Are you bored with being the irregular dependent of a funding agency? Do you want a secure future with a suburban subsidy and medical aid to cover the costs of garlic? Would you like to travel the world and get to know its golf courses intimately? Then the Department of Arts and Culture is the place for you!
Apply now for the position of Director: Multilaterals and Resourcing. If you don’t know what that means, don’t fret. Just look at the annual remuneration, R453 147, and everything will become clear. The total value of the six department posts advertised this week (but not necessarily available as they might already have been earmarked for individuals recycled from within the department or the broader civil service planet) is R1 547 142, at an average of R257 000 a post.
It is a national disgrace that artists — even those with outstanding records — annually have to justify their work to get paltry sums of funding when under-performing bureaucrats constitute a wholly subsidised sector.
There is something seriously wrong when one individual in a government department can earn half a million rand a year (and that’s only at the level of director), when, four months into the financial year, the country’s top performing arts companies have still not heard whether they will receive core funding of between R150 000 and R500 000, which could mean the death of some.
But do not fear! The Minister of Arts and Culture, Dr Pallo Jordan, is talking, again, of a social security network the department is working on for performers. Yippee! We’ve been hearing the same thing every year since the adoption of the White Paper in 1996 when the ministry promised ”the creation of optimum conditions in which artists may practise their art and enjoy their right to freedom of expression in a relatively secure working environment, and with the same protection enjoyed by other workers”. Yet, every year since then, artists have continued to die as paupers with the department forking out a few thousand rands to cover their funeral expenses.
According to a recent Sunday Independent report, the minister apparently said that such social security network schemes ”were hampered by the absence of a tradition of organisation among local artists” and that ”artists in South Africa had no collective voice”, whereas in other countries foreign artists needed the approval of artists’ unions and the state to perform there.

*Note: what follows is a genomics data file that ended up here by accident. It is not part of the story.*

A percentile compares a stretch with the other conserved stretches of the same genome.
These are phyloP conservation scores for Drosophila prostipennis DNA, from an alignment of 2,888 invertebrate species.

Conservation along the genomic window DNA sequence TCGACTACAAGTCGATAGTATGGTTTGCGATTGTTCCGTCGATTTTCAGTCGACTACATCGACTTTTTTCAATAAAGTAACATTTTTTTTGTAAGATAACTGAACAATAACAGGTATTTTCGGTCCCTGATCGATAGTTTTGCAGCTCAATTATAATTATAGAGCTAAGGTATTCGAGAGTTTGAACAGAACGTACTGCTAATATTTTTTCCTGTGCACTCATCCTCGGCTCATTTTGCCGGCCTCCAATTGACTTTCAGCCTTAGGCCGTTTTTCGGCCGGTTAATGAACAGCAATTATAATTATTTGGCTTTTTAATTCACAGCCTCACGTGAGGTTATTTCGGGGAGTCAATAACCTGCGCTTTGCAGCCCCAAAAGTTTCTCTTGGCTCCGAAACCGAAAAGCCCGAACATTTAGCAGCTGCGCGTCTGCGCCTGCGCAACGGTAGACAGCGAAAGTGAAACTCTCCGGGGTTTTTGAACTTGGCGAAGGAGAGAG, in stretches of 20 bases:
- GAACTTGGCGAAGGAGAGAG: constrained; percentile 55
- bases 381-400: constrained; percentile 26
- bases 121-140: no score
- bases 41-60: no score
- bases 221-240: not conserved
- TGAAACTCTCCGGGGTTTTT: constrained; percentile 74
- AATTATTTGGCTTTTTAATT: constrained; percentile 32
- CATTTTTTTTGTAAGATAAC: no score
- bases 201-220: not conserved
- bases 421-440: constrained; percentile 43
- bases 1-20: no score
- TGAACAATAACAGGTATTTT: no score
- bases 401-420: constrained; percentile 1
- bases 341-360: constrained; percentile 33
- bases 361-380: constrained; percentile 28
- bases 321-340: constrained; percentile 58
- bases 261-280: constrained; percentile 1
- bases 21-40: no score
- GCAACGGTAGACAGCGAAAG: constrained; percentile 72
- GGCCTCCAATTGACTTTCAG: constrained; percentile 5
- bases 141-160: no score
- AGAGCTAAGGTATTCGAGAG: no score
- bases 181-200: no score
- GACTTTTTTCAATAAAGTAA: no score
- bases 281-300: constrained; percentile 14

If I didn’t know better, I would have thought that the minister was a headline act at the local Comedy Festival. At least since the mid-Eighties, artists have organised themselves and were largely responsible for the policies reflected in the White Paper on arts, culture and heritage. Artists’ unions comprised the Consultative Committee that vetted foreign artists coming into the country, but it was the government that unilaterally disbanded this committee a few years ago.
If there has been any ”absence of tradition”, then it has been the department’s refusal to engage with the organisations that artists themselves have created to articulate and defend their interests, with the department deliberately undermining those ”collective voices” where they were deemed too critical of the failures of the department to implement its own policies. Now, artists are conveniently blamed for their apparent lack of organisation, as if it were their responsibility to implement the social security policies promised in the White Paper — and as if they had the resources to do so.
If the many new knights in shining armour on their steeds of denial at the department gave up just one of their annual salaries, it would be sufficient to run a couple of national ”collective voice” organisations. But then, it’s never been about service delivery in the arts, has it? It’s all about the lifestyles of a bureaucratic Ã©lite. Fore!